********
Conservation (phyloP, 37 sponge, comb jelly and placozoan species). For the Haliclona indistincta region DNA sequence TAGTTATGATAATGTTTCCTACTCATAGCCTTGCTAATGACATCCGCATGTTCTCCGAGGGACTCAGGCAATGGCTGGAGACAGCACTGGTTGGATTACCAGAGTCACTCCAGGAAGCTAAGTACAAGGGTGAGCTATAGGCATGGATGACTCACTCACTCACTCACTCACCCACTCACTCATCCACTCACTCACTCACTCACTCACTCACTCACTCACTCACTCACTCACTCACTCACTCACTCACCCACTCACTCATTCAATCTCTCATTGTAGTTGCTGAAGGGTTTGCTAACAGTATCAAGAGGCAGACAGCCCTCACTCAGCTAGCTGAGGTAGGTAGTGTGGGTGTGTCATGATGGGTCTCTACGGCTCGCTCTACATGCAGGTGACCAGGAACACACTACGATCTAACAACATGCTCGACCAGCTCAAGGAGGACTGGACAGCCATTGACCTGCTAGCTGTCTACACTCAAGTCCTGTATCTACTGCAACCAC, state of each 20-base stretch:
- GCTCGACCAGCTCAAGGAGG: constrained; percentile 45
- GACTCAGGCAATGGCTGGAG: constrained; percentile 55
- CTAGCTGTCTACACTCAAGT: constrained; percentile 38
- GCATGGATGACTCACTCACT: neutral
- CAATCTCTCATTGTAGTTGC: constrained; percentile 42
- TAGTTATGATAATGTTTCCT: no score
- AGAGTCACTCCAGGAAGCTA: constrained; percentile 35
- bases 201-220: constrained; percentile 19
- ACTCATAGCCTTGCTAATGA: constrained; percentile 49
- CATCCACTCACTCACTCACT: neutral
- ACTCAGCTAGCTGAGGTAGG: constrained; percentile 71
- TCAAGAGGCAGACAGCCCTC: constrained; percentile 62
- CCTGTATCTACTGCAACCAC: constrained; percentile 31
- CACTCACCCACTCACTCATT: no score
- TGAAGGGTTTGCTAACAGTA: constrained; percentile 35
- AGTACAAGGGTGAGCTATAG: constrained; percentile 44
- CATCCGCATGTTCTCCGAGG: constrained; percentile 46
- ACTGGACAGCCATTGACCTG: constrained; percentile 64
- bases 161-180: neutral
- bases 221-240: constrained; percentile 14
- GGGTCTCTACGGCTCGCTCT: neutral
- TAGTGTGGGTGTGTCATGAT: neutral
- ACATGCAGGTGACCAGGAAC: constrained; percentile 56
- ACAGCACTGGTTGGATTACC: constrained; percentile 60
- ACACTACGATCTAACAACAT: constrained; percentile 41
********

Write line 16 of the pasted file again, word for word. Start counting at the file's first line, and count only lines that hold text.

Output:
- TGAAGGGTTTGCTAACAGTA: constrained; percentile 35